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Arnt I a Woman?: Female Slaves in the Plantation South

The Reconstruction of the South brought a new era for black women. For the first time, they were able to obtain some rights, hold their families together from racial oppression, resist economic and political manipulations, and maintain the integrity of their womanhood throughout the era. The historical circumstances of the era provided the avenue for fighting discrimination and inequalities. Some of the circumstances were as follows: 1) Subsequent rulings of the US Supreme Court affirming the citizenship of blacks forced the US government to recognize the rights of blacks (whether free or slave);

2) The Lincoln government ushered a new period of solidarity although in the shadows of racial hatred and prejudice. The Emancipation Act finally ended slavery in the United States. Blacks would have the same rights with whites. Although this was a genuine principle, racial discrimination persisted even up to the 21st century; 3) The abolition of slavery in most European countries create an atmosphere of concern in the United States, Many policy makers saw the need to abolish slavery because it was naturally irrational (since many countries were abolishing it).

For many Europeans (especially Spain and Britain), slavery was an “immoral” relic of past civilizations, never to be imitated by Christian states. This ‘pressure’ from European countries finally stopped when the US Supreme Court ruled in favor of the crews of Amistad (during the presidency of Martin van Buren). These historical events created a situation called in sociology as “differentiated factoring. ” This concept assumes that if one situation is applicable to a category, then it must be also applicable to another associated category.

Since gender is a general category, then a particular situation will influence the behavior of its subcategories. This is though not realistic. Black men were accrued the greater benefits than black women. For example, during the Reconstruction period, a significant number of black men were elected to state legislatures. Black men were politically empowered in order to provide for grounds for political solidarity. Black women were generally excluded. Political rights were reserved for whites and some blacks. General Insights from the Book

White’s study produced significant results. Here are as follows: 1) Female slaves did the same work as men even when pregnant and sick. The concern of the slave owner was productivity and order. As much as possible, a slave owner should not own too many slaves. The risk of rebellion was very likely to occur if a slave owner had too many slaves; 2) The middle-aged years were the most labor-intensive years for a black woman. The life cycle of a female slave can be divided into three distinct work phases. At a young age of 7, the female slave did menial work.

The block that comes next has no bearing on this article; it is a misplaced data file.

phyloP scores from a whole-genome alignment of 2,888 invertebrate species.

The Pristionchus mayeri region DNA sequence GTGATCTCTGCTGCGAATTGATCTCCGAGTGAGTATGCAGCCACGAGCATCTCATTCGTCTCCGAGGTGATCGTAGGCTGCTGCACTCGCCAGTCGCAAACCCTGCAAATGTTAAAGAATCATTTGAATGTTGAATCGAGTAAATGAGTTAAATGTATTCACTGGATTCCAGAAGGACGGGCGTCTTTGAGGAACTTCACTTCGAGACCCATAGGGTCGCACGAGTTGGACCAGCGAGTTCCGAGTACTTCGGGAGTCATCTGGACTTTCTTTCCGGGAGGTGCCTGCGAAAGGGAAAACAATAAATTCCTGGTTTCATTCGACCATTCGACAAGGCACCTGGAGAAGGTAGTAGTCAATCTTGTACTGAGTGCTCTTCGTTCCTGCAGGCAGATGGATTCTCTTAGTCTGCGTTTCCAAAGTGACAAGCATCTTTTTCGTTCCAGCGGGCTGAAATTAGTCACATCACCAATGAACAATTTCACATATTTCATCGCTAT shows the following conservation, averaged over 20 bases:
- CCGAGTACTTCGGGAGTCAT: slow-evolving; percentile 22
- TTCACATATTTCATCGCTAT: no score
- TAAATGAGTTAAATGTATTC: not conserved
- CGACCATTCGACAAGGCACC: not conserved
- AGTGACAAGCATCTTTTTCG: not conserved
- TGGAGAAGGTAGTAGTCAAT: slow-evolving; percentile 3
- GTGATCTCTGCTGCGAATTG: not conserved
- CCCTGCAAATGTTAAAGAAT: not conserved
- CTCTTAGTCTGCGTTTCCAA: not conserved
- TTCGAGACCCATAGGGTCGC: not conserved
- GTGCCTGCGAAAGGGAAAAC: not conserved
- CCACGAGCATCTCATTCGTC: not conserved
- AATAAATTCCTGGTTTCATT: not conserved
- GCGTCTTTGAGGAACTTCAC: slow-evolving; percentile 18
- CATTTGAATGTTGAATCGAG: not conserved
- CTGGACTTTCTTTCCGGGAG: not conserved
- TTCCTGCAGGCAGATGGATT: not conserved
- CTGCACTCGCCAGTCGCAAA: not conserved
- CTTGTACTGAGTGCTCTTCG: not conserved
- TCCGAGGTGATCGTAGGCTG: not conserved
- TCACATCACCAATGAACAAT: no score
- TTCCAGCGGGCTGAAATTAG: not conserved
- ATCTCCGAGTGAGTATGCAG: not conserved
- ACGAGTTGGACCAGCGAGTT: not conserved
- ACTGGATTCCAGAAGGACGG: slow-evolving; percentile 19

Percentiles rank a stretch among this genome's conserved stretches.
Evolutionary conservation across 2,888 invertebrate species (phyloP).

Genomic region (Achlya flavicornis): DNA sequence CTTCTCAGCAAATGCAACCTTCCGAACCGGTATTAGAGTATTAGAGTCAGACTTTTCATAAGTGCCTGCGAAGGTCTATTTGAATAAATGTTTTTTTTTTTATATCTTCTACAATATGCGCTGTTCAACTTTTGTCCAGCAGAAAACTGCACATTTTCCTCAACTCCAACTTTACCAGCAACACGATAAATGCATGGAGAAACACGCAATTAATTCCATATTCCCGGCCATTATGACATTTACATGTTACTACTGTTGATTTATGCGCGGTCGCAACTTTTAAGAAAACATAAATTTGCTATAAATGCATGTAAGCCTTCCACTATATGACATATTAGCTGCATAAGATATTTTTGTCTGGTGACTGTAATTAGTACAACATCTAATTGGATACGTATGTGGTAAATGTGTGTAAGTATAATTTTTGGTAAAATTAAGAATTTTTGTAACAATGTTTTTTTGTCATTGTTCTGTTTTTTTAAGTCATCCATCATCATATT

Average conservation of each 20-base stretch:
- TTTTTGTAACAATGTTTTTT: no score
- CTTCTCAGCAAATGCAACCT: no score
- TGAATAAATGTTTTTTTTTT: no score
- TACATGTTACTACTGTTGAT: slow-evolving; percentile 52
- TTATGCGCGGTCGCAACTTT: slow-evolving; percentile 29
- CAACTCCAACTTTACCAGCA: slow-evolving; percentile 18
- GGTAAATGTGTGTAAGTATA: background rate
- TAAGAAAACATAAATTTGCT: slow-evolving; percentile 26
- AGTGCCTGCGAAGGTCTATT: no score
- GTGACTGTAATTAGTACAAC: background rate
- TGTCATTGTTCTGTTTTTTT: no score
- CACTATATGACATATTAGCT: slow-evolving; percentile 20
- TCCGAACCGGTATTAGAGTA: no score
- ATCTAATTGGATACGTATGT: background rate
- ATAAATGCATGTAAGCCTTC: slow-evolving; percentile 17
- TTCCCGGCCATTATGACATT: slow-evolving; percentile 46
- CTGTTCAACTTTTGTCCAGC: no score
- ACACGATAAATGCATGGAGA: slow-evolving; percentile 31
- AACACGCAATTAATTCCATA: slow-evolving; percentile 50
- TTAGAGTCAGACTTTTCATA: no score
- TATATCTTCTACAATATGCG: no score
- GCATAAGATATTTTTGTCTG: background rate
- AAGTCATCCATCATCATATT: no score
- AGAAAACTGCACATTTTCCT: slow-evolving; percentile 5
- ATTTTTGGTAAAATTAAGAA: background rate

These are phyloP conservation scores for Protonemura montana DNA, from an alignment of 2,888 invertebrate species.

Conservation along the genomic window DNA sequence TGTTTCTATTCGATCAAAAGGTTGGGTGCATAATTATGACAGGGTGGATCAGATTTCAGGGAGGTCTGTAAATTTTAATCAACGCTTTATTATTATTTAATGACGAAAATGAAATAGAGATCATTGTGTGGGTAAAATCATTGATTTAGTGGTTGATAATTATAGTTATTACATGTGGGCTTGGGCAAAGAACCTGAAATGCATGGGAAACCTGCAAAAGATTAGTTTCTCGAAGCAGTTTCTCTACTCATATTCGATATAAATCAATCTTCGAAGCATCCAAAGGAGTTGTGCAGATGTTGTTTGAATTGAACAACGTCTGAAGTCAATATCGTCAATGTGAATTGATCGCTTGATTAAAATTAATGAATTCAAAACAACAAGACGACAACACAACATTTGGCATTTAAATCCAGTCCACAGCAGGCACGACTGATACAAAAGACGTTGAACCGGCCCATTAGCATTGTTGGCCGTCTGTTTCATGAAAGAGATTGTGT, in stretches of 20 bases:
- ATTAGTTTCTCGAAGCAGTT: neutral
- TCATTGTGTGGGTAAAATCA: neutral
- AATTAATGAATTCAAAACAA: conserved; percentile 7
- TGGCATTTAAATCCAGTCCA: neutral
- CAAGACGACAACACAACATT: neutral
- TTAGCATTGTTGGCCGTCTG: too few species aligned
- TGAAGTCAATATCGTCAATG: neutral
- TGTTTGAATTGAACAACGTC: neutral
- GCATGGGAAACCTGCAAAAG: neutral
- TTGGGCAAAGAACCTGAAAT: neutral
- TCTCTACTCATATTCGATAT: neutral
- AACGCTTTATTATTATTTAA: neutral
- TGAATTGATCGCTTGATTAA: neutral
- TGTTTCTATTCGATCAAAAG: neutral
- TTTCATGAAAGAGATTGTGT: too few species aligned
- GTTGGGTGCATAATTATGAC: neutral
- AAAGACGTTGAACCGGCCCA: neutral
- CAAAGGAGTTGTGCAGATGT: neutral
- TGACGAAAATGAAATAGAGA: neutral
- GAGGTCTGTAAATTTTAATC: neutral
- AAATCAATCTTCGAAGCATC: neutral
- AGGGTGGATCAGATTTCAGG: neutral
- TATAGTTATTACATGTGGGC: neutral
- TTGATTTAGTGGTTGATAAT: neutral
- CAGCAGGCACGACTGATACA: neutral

At the age of 25, female slaves participate in farming and harvesting, doing the same work as men. At the age of 50, they were assigned to the owner’s household either as personal maids or house worker; 3) Female slaves experience super-exploitation. They were black, women, and slaves. All these categories implied natural inferiority; 4) And, female productivity varies significantly with fertility rates throughout states. In short, as the rate of natural increase falls (childbirth), female labor productivity decreases.

This finding confirmed the assertion in (1). The Impact of Emancipation After the emancipation of the slaves, the position of black women in American society did not change. Many blacks joined the working class in American cities and industrial centers. It can be said that the status of male blacks was lower than that of white women. With the rise of the feminist movement in the United States, female whites gained the support of female blacks. Their goals though differed.

While female whites competed for more power (representation), property, and rights, black women fought for relative equality. This divergence of goals revealed the inefficacy in uplifting the conditions of black women. The white female population was not fighting for relative equality but equality in all dimensions. Black women were fighting for relative equality; a principle that should have been achieved after the emancipation. Bibliography Whites, D. G. Aren’t I a Woman? : Female Slaves in the Plantation South. New York: W. W. Norton & Co. , 1999.

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